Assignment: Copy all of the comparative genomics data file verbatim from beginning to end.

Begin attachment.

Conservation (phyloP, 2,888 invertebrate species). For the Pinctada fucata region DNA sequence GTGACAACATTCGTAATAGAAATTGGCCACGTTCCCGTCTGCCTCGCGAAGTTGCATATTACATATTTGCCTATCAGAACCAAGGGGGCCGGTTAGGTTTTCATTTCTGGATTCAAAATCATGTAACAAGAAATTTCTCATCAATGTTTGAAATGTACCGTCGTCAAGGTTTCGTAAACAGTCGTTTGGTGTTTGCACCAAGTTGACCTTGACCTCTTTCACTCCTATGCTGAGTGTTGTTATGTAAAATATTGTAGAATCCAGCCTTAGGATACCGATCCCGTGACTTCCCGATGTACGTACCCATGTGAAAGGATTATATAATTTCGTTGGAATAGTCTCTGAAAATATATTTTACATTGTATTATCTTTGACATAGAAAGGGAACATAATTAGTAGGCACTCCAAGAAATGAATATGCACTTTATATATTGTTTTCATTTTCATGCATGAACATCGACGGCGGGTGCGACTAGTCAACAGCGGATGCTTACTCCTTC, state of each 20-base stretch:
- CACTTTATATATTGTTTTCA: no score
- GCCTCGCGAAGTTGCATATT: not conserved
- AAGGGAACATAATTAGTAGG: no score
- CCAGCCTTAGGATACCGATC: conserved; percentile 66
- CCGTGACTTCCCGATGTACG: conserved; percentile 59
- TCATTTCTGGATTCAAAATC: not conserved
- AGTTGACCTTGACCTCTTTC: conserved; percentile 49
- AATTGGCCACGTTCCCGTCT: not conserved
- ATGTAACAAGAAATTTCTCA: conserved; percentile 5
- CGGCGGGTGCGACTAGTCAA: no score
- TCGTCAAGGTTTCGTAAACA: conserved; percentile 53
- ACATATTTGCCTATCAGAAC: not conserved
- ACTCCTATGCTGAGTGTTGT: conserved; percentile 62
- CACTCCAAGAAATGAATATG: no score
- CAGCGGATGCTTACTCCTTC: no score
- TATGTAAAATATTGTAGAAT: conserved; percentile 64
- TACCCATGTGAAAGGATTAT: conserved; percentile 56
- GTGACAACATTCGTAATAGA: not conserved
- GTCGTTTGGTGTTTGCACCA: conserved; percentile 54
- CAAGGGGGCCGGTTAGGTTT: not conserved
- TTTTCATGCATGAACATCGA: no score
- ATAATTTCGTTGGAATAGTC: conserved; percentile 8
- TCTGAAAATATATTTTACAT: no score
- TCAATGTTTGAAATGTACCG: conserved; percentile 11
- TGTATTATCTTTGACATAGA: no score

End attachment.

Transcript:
Conservation (phyloP, 2,888 invertebrate species). For the Pinctada fucata region DNA sequence GTGACAACATTCGTAATAGAAATTGGCCACGTTCCCGTCTGCCTCGCGAAGTTGCATATTACATATTTGCCTATCAGAACCAAGGGGGCCGGTTAGGTTTTCATTTCTGGATTCAAAATCATGTAACAAGAAATTTCTCATCAATGTTTGAAATGTACCGTCGTCAAGGTTTCGTAAACAGTCGTTTGGTGTTTGCACCAAGTTGACCTTGACCTCTTTCACTCCTATGCTGAGTGTTGTTATGTAAAATATTGTAGAATCCAGCCTTAGGATACCGATCCCGTGACTTCCCGATGTACGTACCCATGTGAAAGGATTATATAATTTCGTTGGAATAGTCTCTGAAAATATATTTTACATTGTATTATCTTTGACATAGAAAGGGAACATAATTAGTAGGCACTCCAAGAAATGAATATGCACTTTATATATTGTTTTCATTTTCATGCATGAACATCGACGGCGGGTGCGACTAGTCAACAGCGGATGCTTACTCCTTC, state of each 20-base stretch:
- CACTTTATATATTGTTTTCA: no score
- GCCTCGCGAAGTTGCATATT: not conserved
- AAGGGAACATAATTAGTAGG: no score
- CCAGCCTTAGGATACCGATC: conserved; percentile 66
- CCGTGACTTCCCGATGTACG: conserved; percentile 59
- TCATTTCTGGATTCAAAATC: not conserved
- AGTTGACCTTGACCTCTTTC: conserved; percentile 49
- AATTGGCCACGTTCCCGTCT: not conserved
- ATGTAACAAGAAATTTCTCA: conserved; percentile 5
- CGGCGGGTGCGACTAGTCAA: no score
- TCGTCAAGGTTTCGTAAACA: conserved; percentile 53
- ACATATTTGCCTATCAGAAC: not conserved
- ACTCCTATGCTGAGTGTTGT: conserved; percentile 62
- CACTCCAAGAAATGAATATG: no score
- CAGCGGATGCTTACTCCTTC: no score
- TATGTAAAATATTGTAGAAT: conserved; percentile 64
- TACCCATGTGAAAGGATTAT: conserved; percentile 56
- GTGACAACATTCGTAATAGA: not conserved
- GTCGTTTGGTGTTTGCACCA: conserved; percentile 54
- CAAGGGGGCCGGTTAGGTTT: not conserved
- TTTTCATGCATGAACATCGA: no score
- ATAATTTCGTTGGAATAGTC: conserved; percentile 8
- TCTGAAAATATATTTTACAT: no score
- TCAATGTTTGAAATGTACCG: conserved; percentile 11
- TGTATTATCTTTGACATAGA: no score